How can children be prepared for the memorial ritual or funeral?

It’s healthy for children to be allowed to take part in the ritual of a funeral or memorial service because they, too, need to say good-bye. Attending such a rite helps them understand that death is final, but the surviving parent or caregiver needs to talk with the child about what to expect before they go. Explain to the child that this is the way we say good-bye to the people we love. Depending on their age, their attention span, and on how much adult supervision they need, children may participate in all or part of the ritual. Ask the child if he or she wants to do something special to say goodbye. Give examples like drawing a picture or writing a poem. Older children may want to share a memory if others are doing so.

Children will usually want to take part in memorial or funeral rituals with their family. If they seem frightened by what they imagine it to be, they probably have some mistaken idea in their minds about it. It’s best to explore whatever incorrect ideas the child may have. For instance, they may not fully understand the transition from life to death and worry that the person is still alive when they are put into the ground. Remind them again what being dead means and that the person as we knew them is no longer here. Emphasize that the dead parent is no longer suffering and no longer feels any pain.

Describe the funeral or memorial ritual for the child in detail and tell them what others will do and how they may feel. Make sure the child or teen knows what to expect. For instance, if there will be a viewing with an open casket, the child needs to know that. The child also needs to know that it’s OK to touch their parent’s body, but they should not be made to do so.

The child may want to give something to the parent, by putting it in the casket, the ground, or the cremation urn. If the child wants to do something like this, explain how this would work. You may need to remind them when the time comes, and walk with them to help. You may also want to assign a caretaker to take a younger child outside for a break during the service, since it’s likely to be too long for young children to sit through. Children also need to be prepared for the emotions they may have during a memorial ritual or funeral. Tell them adults often cry at funerals, and it’s OK for the child to cry, too. Children can cope if they see it as the way we say goodbye to people we love.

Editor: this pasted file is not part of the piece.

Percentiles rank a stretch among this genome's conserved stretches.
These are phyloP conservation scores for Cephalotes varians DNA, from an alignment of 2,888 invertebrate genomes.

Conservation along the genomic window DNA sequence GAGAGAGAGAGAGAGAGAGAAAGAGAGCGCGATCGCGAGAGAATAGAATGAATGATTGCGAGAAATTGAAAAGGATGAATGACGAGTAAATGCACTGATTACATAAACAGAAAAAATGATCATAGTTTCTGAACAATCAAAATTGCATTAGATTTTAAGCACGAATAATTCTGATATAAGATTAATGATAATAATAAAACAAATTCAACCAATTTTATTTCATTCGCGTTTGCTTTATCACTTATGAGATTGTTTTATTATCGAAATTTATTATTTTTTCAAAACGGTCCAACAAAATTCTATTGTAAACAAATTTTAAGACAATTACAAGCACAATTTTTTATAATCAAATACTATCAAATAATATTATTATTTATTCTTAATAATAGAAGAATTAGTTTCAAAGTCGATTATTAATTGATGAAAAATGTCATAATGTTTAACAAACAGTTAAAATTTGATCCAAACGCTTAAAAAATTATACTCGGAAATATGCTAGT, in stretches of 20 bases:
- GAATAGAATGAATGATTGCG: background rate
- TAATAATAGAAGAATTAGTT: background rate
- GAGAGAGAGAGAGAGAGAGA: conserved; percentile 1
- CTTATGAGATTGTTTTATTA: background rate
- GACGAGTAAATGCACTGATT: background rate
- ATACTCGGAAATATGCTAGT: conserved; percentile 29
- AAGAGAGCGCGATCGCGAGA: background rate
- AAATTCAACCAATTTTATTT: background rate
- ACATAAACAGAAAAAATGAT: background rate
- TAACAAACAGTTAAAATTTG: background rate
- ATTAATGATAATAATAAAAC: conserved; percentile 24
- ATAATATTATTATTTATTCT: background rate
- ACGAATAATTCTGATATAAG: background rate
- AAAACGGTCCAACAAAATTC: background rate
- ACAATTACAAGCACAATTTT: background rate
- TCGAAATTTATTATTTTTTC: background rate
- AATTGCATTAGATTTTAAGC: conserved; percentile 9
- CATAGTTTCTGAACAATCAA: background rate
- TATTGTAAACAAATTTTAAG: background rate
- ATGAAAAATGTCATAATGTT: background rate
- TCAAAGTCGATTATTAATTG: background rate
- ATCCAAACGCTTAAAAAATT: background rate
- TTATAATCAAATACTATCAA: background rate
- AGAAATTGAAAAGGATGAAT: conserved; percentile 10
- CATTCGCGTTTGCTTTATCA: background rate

Whatever social ritual may happen afterward should also be explained. Children sometimes have a hard time understanding what looks like a party after services where people looked so sad. Explain that people can’t be sad all the time and there will be other times when the sadness will come back. The time that people spend with their friends after a funeral is important as memories of the dead person are shared and people are comforted by others who care about them. In the future, these memories of happy times will comfort us. Children also should expect that sadness will come back over and over, but slowly become less painful as time goes on.

How do you explain cremation?

Cremation can be harder to explain to children because the body is disposed of by fire. If a child is not totally clear on the real nature of death – that the person no longer sees, feels, thinks – this can be a scary idea. Reassure the child that the person is not able to feel anything anymore and that their body will be turned into ashes, which will then be buried or kept in a special place. Avoid using the word “burn” when talking with the child, since it may make the child think of the person being in pain.

The American Cancer Society medical and editorial content team

Our team is made up of doctors and oncology certified nurses with deep knowledge of cancer care as well as journalists, editors, and translators with extensive experience in medical writing.

Last Revised: March 20, 2015

American Cancer Society medical information is copyrighted material. For reprint requests, please see our Content Usage Policy.